Credit Suisse Brings Property CLOs Popular in U.S. to Europe
(Bloomberg) -- Credit Suisse Group AG completed Europe’s first commercial real estate collateralized loan obligation, according to lawyers involved in the deal, breaking into a market that’s more than doubled in the U.S.
The bank on Friday sealed a deal with commercial real estate lender Starz Real Estate, according lawyers at Reed Smith who represent the borrower. The agreement, denominated in euros and pounds, is worth the equivalent of 220 million pounds ($297 million). A spokeswoman for Credit Suisse confirmed the deal had settled.
The complex securities bundle commercial real estate loans into bonds and initially fell out of favor following the 2008 financial crisis. In recent years, they’ve staged a comeback in the U.S., where year-to-date issuance stands at $41.3 billion, up from the previous record of $19 billion set in 2019, according to data compiled by Bloomberg.
There’s now speculation that there could be a similar surge in Europe.
“This has all the hallmarks of being the next big thing,” Reed Smith partner Iain Balkwill said in an interview. “The market has had a challenging decade but this is a clear indicator that this kind of securitization technology is here to stay.”
Investors have clamored to buy the securities because they offer higher yields than other forms of debt and stand to benefit from a recovering economy.
The securities are backed by properties being upgraded or repurposed, such as malls being turned into apartments, a scenario that has grown more common as the pandemic has changed many aspects of daily life. Because the real estate is in a transitional period, the loans aren’t eligible for inclusion in traditional commercial mortgage-backed securities.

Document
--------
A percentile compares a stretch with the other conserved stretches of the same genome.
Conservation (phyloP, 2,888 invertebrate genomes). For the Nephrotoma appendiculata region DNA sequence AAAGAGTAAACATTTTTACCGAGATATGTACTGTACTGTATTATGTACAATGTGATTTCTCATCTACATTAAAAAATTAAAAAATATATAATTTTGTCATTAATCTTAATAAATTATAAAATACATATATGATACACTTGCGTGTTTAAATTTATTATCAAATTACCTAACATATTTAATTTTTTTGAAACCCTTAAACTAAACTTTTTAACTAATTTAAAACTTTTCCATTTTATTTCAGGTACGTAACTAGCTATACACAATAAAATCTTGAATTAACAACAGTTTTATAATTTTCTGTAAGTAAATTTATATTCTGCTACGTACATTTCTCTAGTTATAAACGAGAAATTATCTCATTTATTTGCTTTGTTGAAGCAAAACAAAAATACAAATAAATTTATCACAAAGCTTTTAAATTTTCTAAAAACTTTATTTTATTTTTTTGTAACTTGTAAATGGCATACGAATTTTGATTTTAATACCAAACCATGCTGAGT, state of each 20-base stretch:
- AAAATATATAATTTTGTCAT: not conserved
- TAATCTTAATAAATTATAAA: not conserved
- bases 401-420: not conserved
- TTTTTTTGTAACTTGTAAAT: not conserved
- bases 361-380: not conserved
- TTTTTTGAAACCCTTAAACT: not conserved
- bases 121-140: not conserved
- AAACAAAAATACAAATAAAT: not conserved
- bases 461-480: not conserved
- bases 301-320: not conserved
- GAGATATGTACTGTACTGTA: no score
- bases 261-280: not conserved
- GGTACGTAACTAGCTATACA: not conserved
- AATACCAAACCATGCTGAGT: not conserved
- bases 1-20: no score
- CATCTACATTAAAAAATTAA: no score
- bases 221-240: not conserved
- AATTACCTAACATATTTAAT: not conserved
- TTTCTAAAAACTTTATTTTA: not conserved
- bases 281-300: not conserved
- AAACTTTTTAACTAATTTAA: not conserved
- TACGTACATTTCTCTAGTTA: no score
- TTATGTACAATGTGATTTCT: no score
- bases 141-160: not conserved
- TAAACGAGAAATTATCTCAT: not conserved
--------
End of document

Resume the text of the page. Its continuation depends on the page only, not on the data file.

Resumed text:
The deal reflects high demand for illiquid investments across dent and equity markets, and the difficulty that investors face with tight investment grade-spreads, said John Roe, head of multi-asset funds at Legal & General. “It seems likely we’ll see more in both real estate debt and more broadly in liquidity transformation,” he said.
The Credit Suisse transaction includes residential properties in London and hotels elsewhere in the U.K. The deal also includes loans backing properties in Spain, Ireland and the Netherlands.
CRE CLOs were known as CRE collateralized debt obligations in the lead-up to the financial crisis, but were rebranded in the aftermath. Crisis-era deals performed poorly because they were able to hold riskier collateral, and issuers often didn’t have a stake in the transaction.
Reed Smith’s Balkwill said the structures protecting the securities have improved.
“You’ve got note protection tests that mean that if there’s any distress, then funds are cut off from the equity,” he said. “You have a product that’s very much fit for purpose and primed for growth.”
Europe’s debut CRE CLO comes as investors have been clamoring to buy CMBS and traditional CLOs. CMBS sales are the highest since 2013, according to Rabobank data, and CLOs backed by risky corporate loans have seen record sales in both the U.S. and Europe. The global CLO market surpassed $1 trillion of debt outstanding, according to JPMorgan Chase & Co.
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